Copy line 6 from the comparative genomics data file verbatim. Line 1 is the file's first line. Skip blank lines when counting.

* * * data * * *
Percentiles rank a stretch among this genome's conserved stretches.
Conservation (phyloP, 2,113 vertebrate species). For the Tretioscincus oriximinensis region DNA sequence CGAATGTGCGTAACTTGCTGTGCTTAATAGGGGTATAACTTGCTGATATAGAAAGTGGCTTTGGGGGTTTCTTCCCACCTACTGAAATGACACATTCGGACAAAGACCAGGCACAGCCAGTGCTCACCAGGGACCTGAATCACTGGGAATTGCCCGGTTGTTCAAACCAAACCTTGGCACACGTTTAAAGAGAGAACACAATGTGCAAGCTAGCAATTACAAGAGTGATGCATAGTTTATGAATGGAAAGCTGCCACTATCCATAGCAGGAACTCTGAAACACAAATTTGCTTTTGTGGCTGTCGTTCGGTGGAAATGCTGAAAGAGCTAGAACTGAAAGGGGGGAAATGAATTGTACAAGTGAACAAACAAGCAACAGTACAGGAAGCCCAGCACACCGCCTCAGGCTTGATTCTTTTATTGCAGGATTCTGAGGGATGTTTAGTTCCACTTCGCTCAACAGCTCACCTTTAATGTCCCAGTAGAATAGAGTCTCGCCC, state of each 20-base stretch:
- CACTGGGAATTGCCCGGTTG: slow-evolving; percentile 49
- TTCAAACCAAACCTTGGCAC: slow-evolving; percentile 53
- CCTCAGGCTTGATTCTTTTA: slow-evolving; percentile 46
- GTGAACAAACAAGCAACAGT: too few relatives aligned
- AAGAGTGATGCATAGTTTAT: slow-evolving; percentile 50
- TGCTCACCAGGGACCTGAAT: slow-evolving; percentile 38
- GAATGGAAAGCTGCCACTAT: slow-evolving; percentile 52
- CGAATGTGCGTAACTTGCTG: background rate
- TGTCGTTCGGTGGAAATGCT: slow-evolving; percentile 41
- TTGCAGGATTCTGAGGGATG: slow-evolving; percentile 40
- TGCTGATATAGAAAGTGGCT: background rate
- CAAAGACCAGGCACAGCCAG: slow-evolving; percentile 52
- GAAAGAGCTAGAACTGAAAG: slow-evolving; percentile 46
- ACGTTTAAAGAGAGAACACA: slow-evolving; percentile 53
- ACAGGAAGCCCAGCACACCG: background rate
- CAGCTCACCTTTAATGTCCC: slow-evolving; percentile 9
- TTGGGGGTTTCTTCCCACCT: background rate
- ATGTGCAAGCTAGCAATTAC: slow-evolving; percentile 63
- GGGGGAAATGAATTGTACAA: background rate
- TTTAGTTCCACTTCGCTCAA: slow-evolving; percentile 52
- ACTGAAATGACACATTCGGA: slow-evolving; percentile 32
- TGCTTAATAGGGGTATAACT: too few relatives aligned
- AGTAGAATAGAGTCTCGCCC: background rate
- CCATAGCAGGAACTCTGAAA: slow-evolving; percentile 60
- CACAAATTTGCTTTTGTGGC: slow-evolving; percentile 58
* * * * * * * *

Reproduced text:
- GTGAACAAACAAGCAACAGT: too few relatives aligned